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Optic Atrophy Medication

  • Author: Rashmin Gandhi, MBBS, FRCS(Edin), FRCS(Glasg); Chief Editor: Hampton Roy, Sr, MD  more...
Updated: Sep 12, 2014

Vitamin, Water Soluble

Class Summary

Essential to normal metabolism and DNA synthesis.

Cyanocobalamin (Nascobal)


Deoxyadenosylcobalamin and hydroxocobalamin are active forms of vitamin B-12 in humans. Vitamin B-12 synthesized by microbes but not by humans or plants. Deficiency may result from intrinsic factor deficiency (pernicious anemia), partial or total gastrectomy, or distal ileum diseases. Deficiency initially and typically manifests as macrocytic anemia, although neurologic symptoms may be present. Can also cause confusion or delirium in elderly patients.

Essential for normal erythropoiesis. Required for healthy neuronal functions and normal functions of rapidly growing cells.

Contributor Information and Disclosures

Rashmin Gandhi, MBBS, FRCS(Edin), FRCS(Glasg) Faculty, Departments of Ocular Physiology and Neuro-ophthalmology, Elite School of Optometry; Faculty, CU Shah Ophthalmic Postgraduate Center, Consulting Staff, Department of Ophthalmology, Sankara Nethralaya Hospital

Rashmin Gandhi, MBBS, FRCS(Edin), FRCS(Glasg) is a member of the following medical societies: American Academy of Ophthalmology, All India Ophthalmological Society

Disclosure: Nothing to disclose.


Gangaprasad Muthaiah Amula, MBBS, DNB, FRCS(Glasg) FICO, FMRF, Consultant, L V Prasad Eye Institute, India

Gangaprasad Muthaiah Amula, MBBS, DNB, FRCS(Glasg) is a member of the following medical societies: All India Ophthalmological Society

Disclosure: Nothing to disclose.

Specialty Editor Board

Simon K Law, MD, PharmD Clinical Professor of Health Sciences, Department of Ophthalmology, Jules Stein Eye Institute, University of California, Los Angeles, David Geffen School of Medicine

Simon K Law, MD, PharmD is a member of the following medical societies: American Academy of Ophthalmology, Association for Research in Vision and Ophthalmology, American Glaucoma Society

Disclosure: Nothing to disclose.

Chief Editor

Hampton Roy, Sr, MD Associate Clinical Professor, Department of Ophthalmology, University of Arkansas for Medical Sciences

Hampton Roy, Sr, MD is a member of the following medical societies: American Academy of Ophthalmology, American College of Surgeons, Pan-American Association of Ophthalmology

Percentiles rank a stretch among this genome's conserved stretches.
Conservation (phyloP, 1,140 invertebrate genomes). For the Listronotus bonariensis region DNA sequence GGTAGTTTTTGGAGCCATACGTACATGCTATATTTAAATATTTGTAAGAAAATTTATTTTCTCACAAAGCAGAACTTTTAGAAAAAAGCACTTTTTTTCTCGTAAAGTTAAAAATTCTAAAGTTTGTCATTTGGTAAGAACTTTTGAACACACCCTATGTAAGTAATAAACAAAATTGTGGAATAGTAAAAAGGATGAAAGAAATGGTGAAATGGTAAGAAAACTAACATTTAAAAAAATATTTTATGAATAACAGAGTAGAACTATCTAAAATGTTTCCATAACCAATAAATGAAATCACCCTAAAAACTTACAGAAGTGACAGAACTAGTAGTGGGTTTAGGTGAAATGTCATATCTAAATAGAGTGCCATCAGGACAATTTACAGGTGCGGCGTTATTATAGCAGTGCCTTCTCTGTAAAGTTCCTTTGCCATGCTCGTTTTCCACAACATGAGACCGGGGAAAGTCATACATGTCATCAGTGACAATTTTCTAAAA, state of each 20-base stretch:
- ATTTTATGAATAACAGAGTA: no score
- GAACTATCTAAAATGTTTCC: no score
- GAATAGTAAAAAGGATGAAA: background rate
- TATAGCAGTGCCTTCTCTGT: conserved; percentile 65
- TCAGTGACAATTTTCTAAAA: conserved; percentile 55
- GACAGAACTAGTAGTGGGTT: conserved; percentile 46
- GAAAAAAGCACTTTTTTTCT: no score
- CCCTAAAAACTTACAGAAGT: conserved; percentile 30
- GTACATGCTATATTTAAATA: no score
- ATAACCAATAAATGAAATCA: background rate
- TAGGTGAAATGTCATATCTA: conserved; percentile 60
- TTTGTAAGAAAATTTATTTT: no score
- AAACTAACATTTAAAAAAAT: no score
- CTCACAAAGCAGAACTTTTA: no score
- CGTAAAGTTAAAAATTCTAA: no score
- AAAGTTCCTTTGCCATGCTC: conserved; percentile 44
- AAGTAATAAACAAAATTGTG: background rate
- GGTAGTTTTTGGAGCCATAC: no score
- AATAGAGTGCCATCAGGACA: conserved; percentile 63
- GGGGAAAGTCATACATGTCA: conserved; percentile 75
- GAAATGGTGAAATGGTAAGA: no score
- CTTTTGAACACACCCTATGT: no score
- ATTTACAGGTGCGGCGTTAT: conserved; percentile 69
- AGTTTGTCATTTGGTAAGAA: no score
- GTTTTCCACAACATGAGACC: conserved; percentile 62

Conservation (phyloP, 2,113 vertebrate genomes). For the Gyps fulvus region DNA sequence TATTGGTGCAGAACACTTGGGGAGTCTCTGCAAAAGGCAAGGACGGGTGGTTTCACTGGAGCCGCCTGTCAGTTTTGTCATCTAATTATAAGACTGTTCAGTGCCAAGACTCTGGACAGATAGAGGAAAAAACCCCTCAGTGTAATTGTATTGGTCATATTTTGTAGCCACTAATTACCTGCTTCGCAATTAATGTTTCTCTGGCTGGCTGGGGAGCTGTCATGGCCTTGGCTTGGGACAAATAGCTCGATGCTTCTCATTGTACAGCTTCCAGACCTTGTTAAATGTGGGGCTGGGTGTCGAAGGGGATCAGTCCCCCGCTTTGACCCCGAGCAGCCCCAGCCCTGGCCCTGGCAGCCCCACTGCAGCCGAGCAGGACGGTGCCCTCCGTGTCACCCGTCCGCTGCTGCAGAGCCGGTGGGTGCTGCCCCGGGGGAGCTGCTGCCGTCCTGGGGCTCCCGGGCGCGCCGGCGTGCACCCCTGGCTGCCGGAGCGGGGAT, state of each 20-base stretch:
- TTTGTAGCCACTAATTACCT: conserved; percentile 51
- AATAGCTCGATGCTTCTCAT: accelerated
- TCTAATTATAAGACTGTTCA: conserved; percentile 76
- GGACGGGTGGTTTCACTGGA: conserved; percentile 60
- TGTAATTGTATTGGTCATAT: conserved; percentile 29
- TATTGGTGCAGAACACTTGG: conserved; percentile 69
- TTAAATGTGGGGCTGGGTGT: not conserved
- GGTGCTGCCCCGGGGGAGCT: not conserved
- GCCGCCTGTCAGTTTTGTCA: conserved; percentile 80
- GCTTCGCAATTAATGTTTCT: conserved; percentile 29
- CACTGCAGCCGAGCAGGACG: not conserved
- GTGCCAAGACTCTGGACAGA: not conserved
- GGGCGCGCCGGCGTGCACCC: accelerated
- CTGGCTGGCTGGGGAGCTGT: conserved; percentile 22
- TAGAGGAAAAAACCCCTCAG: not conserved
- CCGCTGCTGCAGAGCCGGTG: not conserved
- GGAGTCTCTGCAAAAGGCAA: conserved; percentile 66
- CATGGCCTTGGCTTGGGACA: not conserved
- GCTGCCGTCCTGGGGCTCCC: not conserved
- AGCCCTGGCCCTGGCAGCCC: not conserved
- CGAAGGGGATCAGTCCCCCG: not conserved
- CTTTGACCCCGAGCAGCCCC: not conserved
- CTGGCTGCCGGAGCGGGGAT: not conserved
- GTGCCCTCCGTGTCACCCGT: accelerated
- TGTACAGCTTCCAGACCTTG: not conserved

Disclosure: Nothing to disclose.

Additional Contributors

Edsel Ing, MD, FRCSC Associate Professor, Department of Ophthalmology and Vision Sciences, University of Toronto Faculty of Medicine; Consulting Staff, Hospital for Sick Children and Sunnybrook Hospital

Edsel Ing, MD, FRCSC is a member of the following medical societies: American Academy of Ophthalmology, American Association for Pediatric Ophthalmology and Strabismus, American Society of Ophthalmic Plastic and Reconstructive Surgery, Royal College of Physicians and Surgeons of Canada, Canadian Ophthalmological Society, North American Neuro-Ophthalmology Society, Canadian Society of Oculoplastic Surgery, European Society of Ophthalmic Plastic and Reconstructive Surgery, Canadian Medical Association, Ontario Medical Association, Statistical Society of Canada, Chinese Canadian Medical Society

Disclosure: Nothing to disclose.


Brian R Younge, MD Professor of Ophthalmology, Mayo Clinic School of Medicine

Brian R Younge, MD is a member of the following medical societies: American Medical Association, American Ophthalmological Society, and North American Neuro-Ophthalmology Society

Disclosure: Nothing to disclose.

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Normal optic nerve histopathology.
Glaucomatous optic atrophy histopathology.
Healthy optic disc.
Nonarteritic anterior ischemic optic neuropathy.
Arteritic anterior ischemic optic neuropathy, cilioretinal artery occlusion.
Primary optic atrophy.
Optic atrophy following papilledema (secondary).
Glaucomatous optic atrophy.
Juvenile open-angle glaucoma (JOAG) with optic pallor.
Consecutive optic atrophy following panretinal photocoagulation (PRP).
Table. Various Common Groups of Disorders Presenting with Optic Atrophy






Age15-50 yApproximately 70 ySixth decadeVaries based on cause
SexMultiple sclerosis F>MF>MF=MVaries based on cause
Visual acuityVaries from mild blurring (34%) and moderate loss of acuity (12%) to severe or total loss of light perception (complete blindness) in 54% of cases, to no light perception. The loss of vision is acute and progressive.--Vision usually recovers within 2 mo< 20/200 (6/60)>20/200 (6/60)Varies from mild blurring to no light perception
Color visionColor vision > vision lossColor vision loss = vision lossColor vision loss = vision lossColor vision = vision loss
MotilityPainful movement in cases of retrobulbar neuritisNormalNormalDepends on the site of compression
NystagmusIn multiple sclerosis, vertical nystagmus (upbeating or downbeating) may be seenNoNoSee-saw nystagmus in optic chiasm compression
Optic discTemporal pallorPallid disc edemaSegmental disc edema Bow-tie pallor seen in optic chiasm compression; varies in other instances

Electrophysiologic study

VEP-increased latency <†>VEP-reduced amplitudeVEP-reduced amplitudeReduced VEP amplitude


In multiple sclerosis, hyperechoic lesions are seen in the brain on MRI--For exact location of compression
Other associations Headache, scalp tenderness, jaw claudication 

Hypertension and diabetes

Headache, vomiting, and focal neurologic deficits
*RAPD - Relative afferent pupil defect

<†>VEP - Visual-evoked potential

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